When Lydia was five years old, she and her family had to leave their home. They hopped from Grandma's house to Aunt Linda's house to Cousin Alice's house, but no place was permanent. Then one day, everything changed. Lydia's mom took her to a new place — not a house, but a big building with stone columns, and tall, tall steps. The library.
In the library, Lydia found her special spot across from the sunny window, at a round desk. For behind that desk was her new friend, the librarian. Together, Lydia and the librarian discovered a world beyond their walls, one that sparkled with spectacular joy.
Paired with warm art by newcomer Romina Galotta and a foreword by Ira Glass, Dear Librarian is a "thank you" to anyone who has offered a child love and support during a difficult time.
About the Author
Lydia M. Sigwarth is an author and children's librarian in Wisconsin. Being a librarian has been her dream job since she was a small child – well, either that or a time-traveling girl detective/ballerina (sadly the latter didn't end up being a viable option due to technological limitations.) Lydia Margaret currently lives in Platteville, Wisconsin with her family. In her spare time she reads, plays ukulele, and watches posh British shows with pretty costumes. Her absolute favorite thing to do is talk books with budding bookworms. Dear Librarian is her debut picture book.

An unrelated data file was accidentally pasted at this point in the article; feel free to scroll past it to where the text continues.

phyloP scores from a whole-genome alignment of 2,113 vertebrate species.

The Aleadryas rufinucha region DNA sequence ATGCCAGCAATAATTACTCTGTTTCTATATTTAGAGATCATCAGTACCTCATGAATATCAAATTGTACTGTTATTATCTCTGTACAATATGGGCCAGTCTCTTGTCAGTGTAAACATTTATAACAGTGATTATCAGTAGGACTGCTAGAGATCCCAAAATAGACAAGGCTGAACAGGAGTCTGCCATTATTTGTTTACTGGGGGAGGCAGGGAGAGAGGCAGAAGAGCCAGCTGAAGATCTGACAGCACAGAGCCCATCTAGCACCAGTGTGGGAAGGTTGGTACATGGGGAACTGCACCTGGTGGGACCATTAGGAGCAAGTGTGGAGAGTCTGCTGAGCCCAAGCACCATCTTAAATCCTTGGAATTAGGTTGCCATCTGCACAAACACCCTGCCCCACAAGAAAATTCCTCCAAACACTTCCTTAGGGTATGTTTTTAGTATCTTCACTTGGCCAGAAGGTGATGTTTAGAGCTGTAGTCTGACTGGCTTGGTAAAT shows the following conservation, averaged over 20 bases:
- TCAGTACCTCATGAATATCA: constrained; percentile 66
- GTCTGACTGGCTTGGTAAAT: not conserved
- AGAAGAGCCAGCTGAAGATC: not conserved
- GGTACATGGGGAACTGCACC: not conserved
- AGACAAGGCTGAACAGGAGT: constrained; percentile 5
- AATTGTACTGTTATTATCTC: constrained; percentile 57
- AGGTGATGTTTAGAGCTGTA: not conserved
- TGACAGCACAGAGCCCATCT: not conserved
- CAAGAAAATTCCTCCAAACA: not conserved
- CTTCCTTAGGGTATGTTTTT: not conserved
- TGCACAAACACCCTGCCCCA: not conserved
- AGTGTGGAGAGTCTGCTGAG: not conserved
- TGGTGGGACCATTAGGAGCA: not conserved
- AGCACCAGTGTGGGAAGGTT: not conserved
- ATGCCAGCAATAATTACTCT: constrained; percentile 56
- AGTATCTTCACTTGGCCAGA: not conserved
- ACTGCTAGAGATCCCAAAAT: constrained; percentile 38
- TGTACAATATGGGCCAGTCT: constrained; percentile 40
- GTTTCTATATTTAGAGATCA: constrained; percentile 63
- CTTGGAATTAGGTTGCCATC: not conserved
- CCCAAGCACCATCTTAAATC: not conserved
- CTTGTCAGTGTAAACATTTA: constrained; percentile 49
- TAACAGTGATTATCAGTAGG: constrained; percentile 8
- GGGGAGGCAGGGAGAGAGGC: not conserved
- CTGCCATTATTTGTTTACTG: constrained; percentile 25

Romina Galotta is an illustrator, ardent animal lover, passionate foodie, and world traveler. She is also the artist for The Biggest Thing of All (Trigger/Upside Down).. She currently lives in Buenos Aires, Argentina.
"Galotta uses an array of media, including watercolors and colored pencils, to lovingly reflect the heroine’s inner emotions and thoughts in the details and background on each page . . . This touching story celebrates the joys of friendship, finding a home, and the power of libraries. Pair with similar picture books such as Sam McBratney’s Will You Be My Friend? and James Dean’s Pete the Cat Checks Out the Library." —School Library Journal, starred review
"A gentle ode to the effect one person can have on another, and what a library can offer a community." —Publishers Weekly
"Galotta enriches the nostalgic undertones with glimpses of lush flowers, tiny robots, a dragon, and other imaginary elements . . . A cogent, warming reminder that public libraries have always been more than just repositories for books." —Kirkus Reviews
""A heartfelt tribute to the power of libraries, and the power of kindness." —Mara Wilson, actress and author